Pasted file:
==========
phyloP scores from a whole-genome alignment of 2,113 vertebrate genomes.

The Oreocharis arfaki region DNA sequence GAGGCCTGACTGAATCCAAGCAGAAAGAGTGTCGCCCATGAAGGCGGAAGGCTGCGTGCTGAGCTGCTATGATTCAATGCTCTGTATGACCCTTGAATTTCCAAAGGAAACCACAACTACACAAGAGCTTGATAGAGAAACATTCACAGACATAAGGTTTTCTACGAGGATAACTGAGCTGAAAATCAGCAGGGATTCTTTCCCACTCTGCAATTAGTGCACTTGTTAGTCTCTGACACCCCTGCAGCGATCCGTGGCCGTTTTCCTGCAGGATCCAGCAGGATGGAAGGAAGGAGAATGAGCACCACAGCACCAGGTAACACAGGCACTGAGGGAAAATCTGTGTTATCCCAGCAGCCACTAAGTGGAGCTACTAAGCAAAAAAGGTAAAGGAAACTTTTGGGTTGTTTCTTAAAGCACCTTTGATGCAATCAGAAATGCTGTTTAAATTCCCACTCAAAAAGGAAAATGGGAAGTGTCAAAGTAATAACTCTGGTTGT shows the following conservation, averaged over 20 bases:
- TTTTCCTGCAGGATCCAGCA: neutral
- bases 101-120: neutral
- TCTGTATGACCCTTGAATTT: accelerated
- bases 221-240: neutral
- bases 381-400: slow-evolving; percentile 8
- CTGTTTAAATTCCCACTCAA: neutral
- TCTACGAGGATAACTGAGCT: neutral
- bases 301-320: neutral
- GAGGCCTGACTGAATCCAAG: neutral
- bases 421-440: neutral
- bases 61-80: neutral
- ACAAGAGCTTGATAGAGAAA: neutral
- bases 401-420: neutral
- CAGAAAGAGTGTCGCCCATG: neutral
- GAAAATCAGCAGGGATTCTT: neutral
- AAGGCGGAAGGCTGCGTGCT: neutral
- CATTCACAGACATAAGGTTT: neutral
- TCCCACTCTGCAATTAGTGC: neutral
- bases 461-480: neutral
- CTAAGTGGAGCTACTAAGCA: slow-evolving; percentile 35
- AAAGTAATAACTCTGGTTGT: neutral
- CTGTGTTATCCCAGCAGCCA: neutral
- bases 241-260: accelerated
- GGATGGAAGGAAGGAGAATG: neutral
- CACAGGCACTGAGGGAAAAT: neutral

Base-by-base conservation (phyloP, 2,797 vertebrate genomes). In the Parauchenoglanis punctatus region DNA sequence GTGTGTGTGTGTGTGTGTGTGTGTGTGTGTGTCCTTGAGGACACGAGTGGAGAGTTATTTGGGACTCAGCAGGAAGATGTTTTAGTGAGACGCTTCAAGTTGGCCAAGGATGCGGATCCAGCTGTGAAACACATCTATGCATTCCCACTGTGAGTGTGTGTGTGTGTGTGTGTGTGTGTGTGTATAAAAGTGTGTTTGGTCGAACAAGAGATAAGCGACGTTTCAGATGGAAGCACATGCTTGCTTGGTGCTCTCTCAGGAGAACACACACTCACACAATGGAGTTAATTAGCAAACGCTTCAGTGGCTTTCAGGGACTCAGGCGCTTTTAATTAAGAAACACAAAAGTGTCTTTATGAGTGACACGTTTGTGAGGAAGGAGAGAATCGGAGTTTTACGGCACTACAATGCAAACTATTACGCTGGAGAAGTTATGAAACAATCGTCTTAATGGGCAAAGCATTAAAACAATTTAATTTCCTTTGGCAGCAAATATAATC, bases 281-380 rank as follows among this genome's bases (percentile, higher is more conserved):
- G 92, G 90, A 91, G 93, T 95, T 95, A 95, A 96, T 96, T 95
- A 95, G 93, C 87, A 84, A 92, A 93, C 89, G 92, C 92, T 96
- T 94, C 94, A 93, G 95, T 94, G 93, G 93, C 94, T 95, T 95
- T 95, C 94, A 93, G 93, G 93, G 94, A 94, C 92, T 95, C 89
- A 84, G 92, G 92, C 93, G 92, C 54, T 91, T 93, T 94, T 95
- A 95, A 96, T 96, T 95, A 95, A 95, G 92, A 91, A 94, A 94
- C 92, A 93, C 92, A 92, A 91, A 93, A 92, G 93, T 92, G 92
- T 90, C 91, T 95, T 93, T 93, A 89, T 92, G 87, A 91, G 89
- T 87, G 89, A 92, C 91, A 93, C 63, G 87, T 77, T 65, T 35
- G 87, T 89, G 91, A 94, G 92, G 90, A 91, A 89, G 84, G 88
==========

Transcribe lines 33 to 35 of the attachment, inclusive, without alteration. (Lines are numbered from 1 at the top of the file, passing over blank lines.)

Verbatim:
- A 84, G 92, G 92, C 93, G 92, C 54, T 91, T 93, T 94, T 95
- A 95, A 96, T 96, T 95, A 95, A 95, G 92, A 91, A 94, A 94
- C 92, A 93, C 92, A 92, A 91, A 93, A 92, G 93, T 92, G 92